Please use this identifier to cite or link to this item: https://hdl.handle.net/1959.11/15286
Title: Review of Barker, Philip, 'Michel Foucault: Subversions of the Subject' (Sydney: Allen and Unwin, 1994 [1993] pp. viii, 232 A$24.95 (paper).
Contributor(s): McDonald, William (author)
Publication Date: 1995
DOI: 10.1080/00048409512346991
Handle Link: https://hdl.handle.net/1959.11/15286
Abstract: Philip Barker contributes to a growing trend in Foucault scholarship when he avoids mere exegesis and commentary in favour of Foucauldian excursions into realms largely uncharted in Foucault's published works. Barker offers us a somewhat sketchy, but very suggestive, archaeology and genealogy of the modern subject as it is presupposed in the history of ideas, the history of philosophy, intellectual history, and psychoanalysis. He locates the origins of this subject in the eleventh and twelfth centuries, when important changes occurred in the power/knowledge network, in the politics of truth, and in the laws and practices of inheritance. As a result of these changes we see the emergence of a misogynistic Oedipal society and the beginnings of a new technology of the self.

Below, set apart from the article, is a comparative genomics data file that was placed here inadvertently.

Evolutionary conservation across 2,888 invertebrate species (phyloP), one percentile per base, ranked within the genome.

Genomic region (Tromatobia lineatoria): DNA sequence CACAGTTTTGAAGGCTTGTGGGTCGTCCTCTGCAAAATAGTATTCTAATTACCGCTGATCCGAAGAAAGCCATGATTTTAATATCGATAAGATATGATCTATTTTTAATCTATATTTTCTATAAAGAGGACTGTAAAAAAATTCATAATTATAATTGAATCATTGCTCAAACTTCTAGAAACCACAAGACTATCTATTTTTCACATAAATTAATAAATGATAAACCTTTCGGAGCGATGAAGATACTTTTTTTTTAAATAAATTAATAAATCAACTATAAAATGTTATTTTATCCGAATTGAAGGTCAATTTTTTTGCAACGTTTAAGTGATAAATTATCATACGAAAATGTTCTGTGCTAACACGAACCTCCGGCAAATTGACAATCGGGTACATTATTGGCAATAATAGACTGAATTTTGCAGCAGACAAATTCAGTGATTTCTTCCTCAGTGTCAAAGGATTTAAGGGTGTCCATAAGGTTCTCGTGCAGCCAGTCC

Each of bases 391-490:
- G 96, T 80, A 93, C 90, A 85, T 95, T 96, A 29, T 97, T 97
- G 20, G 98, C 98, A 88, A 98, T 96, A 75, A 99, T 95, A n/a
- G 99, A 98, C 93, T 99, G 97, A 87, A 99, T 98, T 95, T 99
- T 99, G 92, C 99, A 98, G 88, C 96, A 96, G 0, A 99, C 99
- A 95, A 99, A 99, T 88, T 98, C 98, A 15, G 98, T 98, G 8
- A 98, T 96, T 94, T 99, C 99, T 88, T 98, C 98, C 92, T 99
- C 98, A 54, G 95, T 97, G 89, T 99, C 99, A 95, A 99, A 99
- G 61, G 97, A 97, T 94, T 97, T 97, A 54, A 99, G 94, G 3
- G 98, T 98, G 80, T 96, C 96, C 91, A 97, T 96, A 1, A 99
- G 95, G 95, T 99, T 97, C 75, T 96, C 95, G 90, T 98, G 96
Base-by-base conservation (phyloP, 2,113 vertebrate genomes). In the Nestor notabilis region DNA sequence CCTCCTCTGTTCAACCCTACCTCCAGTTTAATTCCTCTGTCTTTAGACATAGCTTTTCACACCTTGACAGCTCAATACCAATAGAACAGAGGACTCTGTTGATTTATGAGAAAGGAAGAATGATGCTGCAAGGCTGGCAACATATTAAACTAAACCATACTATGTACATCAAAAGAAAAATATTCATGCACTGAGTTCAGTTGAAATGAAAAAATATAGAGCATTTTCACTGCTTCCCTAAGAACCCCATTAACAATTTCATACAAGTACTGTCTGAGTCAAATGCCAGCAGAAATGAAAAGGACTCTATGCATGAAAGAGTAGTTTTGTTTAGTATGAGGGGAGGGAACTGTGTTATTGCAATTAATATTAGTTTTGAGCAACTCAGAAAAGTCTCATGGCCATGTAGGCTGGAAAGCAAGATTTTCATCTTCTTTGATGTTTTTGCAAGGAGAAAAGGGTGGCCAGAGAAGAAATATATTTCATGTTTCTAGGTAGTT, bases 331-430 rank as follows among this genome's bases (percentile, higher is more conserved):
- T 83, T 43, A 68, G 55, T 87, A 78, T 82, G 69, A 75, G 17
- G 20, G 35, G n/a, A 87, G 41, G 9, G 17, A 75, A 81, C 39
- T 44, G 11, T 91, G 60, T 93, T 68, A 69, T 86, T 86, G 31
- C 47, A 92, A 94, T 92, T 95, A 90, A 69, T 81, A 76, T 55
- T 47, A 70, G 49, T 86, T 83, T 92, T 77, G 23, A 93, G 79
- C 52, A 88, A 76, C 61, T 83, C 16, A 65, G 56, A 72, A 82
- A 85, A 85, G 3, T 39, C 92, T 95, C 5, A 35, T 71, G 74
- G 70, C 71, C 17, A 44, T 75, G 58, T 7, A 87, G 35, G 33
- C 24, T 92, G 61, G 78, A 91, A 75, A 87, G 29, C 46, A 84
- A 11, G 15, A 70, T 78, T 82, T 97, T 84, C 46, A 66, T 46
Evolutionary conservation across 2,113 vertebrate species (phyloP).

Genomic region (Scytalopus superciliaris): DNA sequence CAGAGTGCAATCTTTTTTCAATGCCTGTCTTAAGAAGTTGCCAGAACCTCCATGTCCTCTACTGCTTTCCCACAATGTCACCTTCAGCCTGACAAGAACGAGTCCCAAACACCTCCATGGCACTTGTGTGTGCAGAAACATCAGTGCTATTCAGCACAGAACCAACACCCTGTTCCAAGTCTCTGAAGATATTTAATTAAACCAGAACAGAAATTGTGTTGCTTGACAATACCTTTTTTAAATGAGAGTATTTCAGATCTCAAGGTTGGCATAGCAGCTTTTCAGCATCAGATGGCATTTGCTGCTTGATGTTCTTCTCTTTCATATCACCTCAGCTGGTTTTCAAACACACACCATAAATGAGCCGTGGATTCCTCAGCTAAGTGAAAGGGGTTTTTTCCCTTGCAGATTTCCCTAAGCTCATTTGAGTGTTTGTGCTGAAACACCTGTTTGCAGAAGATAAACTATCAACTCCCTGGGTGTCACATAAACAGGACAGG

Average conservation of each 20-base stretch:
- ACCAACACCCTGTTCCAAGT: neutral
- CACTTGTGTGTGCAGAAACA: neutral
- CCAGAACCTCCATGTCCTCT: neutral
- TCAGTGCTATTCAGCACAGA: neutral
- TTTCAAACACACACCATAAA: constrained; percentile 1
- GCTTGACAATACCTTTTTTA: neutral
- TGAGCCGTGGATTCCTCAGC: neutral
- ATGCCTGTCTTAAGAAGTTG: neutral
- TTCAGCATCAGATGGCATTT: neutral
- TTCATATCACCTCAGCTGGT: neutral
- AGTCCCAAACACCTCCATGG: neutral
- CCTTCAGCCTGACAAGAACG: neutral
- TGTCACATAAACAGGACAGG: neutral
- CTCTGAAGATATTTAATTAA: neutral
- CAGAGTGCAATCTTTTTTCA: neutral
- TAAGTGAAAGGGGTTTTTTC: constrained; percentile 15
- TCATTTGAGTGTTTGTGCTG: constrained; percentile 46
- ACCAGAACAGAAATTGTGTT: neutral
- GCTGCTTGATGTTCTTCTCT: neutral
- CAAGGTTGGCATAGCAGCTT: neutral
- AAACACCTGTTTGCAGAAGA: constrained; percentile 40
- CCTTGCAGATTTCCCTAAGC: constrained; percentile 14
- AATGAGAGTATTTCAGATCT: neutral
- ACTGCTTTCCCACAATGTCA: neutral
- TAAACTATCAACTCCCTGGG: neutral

Publication Type: Review
Source of Publication: Australasian Journal of Philosophy, 73(4), p. 631-632
Publisher: Routledge
Place of Publication: United Kingdom
ISSN: 0004-8402
1471-6828
Field of Research (FOR): 220210 History of Philosophy
220208 History and Philosophy of the Social Sciences
HERDC Category Description: D3 Review of Single Work
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